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My earliest remembered taste of alcohol is of a sip of Black Russian given to me by my mother at a relatively early age — say, ten. Thinking of it brings to mind an old “Calvin and Hobbes,” in which Calvin’s mom lets her boy take a few her boy take a few cigarettes out to the back porch so he can learn to smoke. The first drag nearly levels him. I think my mom had the same thing in mind when she let me swig her drink, and I remember it produced the desired effect. It wasn’t until the hurricane gale of adolescence kicked up that I found my interest in booze renewed. Even so, I never learned to like beer, probably because of the trauma associated with forcing down Milwaukee’s Best — “The Beast,” as it is so affectionately and appropriately known — from a keg.

Not so, my son Finian. On the mantel in my living room, framed in burgundy and gold, stands a photo from last Easter, taken during the champagne toast that precedes all my family’s holiday feasts. The photo shows Deirdre, seated, glass in hand, an expression of careful concentration on her face. On the index finger of her other hand is Finian's mouth, clamping and sucking the precious drop of champagne left there by Deirdre's dipping only moments before. His face is turned away from the camera, but his posture — head back, neck arched, arm resting on Deirdre’s thigh for balance — indicates that he is on his tiptoes, straining for even a taste of bubbly.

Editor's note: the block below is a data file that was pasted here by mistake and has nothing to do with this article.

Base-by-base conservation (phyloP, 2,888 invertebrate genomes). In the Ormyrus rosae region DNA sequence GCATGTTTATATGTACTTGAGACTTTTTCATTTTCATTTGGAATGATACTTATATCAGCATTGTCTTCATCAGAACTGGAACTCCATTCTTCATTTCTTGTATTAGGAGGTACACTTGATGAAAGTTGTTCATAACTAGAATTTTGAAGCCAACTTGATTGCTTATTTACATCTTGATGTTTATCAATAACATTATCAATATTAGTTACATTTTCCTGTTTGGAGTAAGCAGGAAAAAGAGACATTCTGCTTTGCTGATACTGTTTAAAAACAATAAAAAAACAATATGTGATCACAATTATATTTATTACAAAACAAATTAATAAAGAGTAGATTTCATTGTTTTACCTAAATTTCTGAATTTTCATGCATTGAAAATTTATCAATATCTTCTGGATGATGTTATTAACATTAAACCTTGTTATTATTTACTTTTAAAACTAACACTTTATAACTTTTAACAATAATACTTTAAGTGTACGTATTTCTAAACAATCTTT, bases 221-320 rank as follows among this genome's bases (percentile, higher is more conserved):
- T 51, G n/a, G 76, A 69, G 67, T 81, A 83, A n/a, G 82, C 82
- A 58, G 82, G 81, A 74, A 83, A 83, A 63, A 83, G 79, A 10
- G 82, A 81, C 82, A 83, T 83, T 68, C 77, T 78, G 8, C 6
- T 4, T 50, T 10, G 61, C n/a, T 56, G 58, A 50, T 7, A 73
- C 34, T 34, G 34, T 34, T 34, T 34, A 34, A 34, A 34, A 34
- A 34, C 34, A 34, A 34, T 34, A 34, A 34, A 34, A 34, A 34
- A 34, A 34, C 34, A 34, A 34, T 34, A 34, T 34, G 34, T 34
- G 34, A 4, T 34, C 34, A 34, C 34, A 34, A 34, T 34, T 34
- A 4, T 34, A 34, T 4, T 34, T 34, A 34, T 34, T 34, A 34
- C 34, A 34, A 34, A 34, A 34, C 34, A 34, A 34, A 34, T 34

That photo is dated now — drops have been replaced by sips, sips he demands with all the insistence he can muster. He owes what may have been his first use of the possessive to his desire for wine. The early words “Mommy” and “juice” were strung together into what sounded like “Mommy’s juice,” by which he meant the red stuff in the stemmed glass. When he gets his hands on said glass, we have to keep a firm reign on it, lest he tip it back and chug away.

Fin has been around wine from the beginning, and though he slept through his first tasting, he was awake for my friend Gary’s tour of old Madeiras. When he is of boasting age, he will be able to proclaim that he sampled something good from the 1864 vintage, though he will probably have no memory of it.